04: PolicyPak Cloud + GPPrefs

Create Group Policy Preferences inside the PolicyPak Cloud portal without having to go to your GPMC! Watch this video and see how to create and deploy Group Policy Preferences within our cloud portal!

PolicyPak Cloud + GPPrefs video transcript

Hi, this is Whitney with PolicyPak Software. In this video, we are going to be going through the new Group Policy Preferences items that you can edit within the cloud portal itself without having to involve your GPMC. I’m going to walk you through these one-by-one, so we’ll have a little bit of a transition between each one as we go through them all separately. So let’s get started.

Here we are on my cloud machine. This is the machine that we’ll be using for all of these examples here. The first one we’re going to be looking at is drive mapping. Right now, I just want to hop over to my Explorer right here, and we’re just going to see what we have right now. So we’ve got C and D.

All right, what I want to do is go back over to management station here. I’m actually already logged in to my cloud instance. I’m over here on the “Computer Groups” tab. Now that cloud computer that I mentioned just now, the one we were just looking at, is actually already in “West Sales” under “Company Groups.”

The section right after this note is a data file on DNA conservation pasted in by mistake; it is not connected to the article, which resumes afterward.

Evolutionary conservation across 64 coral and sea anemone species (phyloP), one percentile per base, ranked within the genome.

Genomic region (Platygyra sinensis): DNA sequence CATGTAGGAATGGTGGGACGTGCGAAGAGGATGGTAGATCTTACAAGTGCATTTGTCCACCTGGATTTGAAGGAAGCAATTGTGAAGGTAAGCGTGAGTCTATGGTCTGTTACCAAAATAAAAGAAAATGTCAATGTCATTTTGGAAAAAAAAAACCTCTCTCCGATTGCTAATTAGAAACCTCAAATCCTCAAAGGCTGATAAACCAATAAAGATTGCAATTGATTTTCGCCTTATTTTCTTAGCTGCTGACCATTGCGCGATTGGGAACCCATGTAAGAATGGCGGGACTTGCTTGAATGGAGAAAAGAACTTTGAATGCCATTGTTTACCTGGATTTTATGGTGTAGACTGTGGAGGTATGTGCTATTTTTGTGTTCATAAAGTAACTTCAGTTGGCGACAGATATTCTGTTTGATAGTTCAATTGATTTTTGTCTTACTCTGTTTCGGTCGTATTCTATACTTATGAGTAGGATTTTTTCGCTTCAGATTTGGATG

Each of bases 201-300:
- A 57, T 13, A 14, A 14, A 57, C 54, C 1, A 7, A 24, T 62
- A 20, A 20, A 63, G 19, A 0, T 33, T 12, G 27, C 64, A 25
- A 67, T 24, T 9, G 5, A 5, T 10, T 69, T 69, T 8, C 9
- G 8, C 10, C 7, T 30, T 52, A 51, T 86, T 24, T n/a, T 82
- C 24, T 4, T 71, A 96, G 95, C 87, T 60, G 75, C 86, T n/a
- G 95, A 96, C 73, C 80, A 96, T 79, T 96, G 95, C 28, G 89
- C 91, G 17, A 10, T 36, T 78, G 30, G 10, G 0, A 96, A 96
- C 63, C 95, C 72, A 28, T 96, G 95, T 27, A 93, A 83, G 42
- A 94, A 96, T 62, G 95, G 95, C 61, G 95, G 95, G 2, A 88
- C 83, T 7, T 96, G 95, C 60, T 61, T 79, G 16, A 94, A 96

What I want to do is “Create and link a new Policy” here. What I’m going to do is choose “Preferences,” choose “OK.” We’ll go to “Drive Maps.” What I want to do is I want to do a “Mapped Drive.” The “Location” is going to be “\\dc2016\share.” I’m going to “Label as” “Shared Folder.” I can choose my “Drive letter.” Either “Use first available, starting at” or “Use.” I’m going to choose to use, let’s say, “X.” Let’s “Show this drive,” “Show all drives.”

What I do want to do is – this is optional, this is completely up to you – but what I’m going to do is “Remove this when it’s no longer applied.” That actually turns this “Action” into a “Replace” action, and that’s fine. What I want to do is now tell it “OK.” Now I have mapped this drive here. It’s going to be the “X” drive. It’s going to be called Shared Folder. I’m going to tell it “OK.”

All right, now let me come back over to my cloud machine here. Just for the sake of the video, I’m going to run “ppcloud /sync” and sync it with the cloud immediately. We’ll give it a moment to process. Now we can actually see that we have received that XML directive called “New Drive.” Let’s minimize this. Let’s come back over here. There we go. We have our “Shared Folder” “X” and we’re in good shape.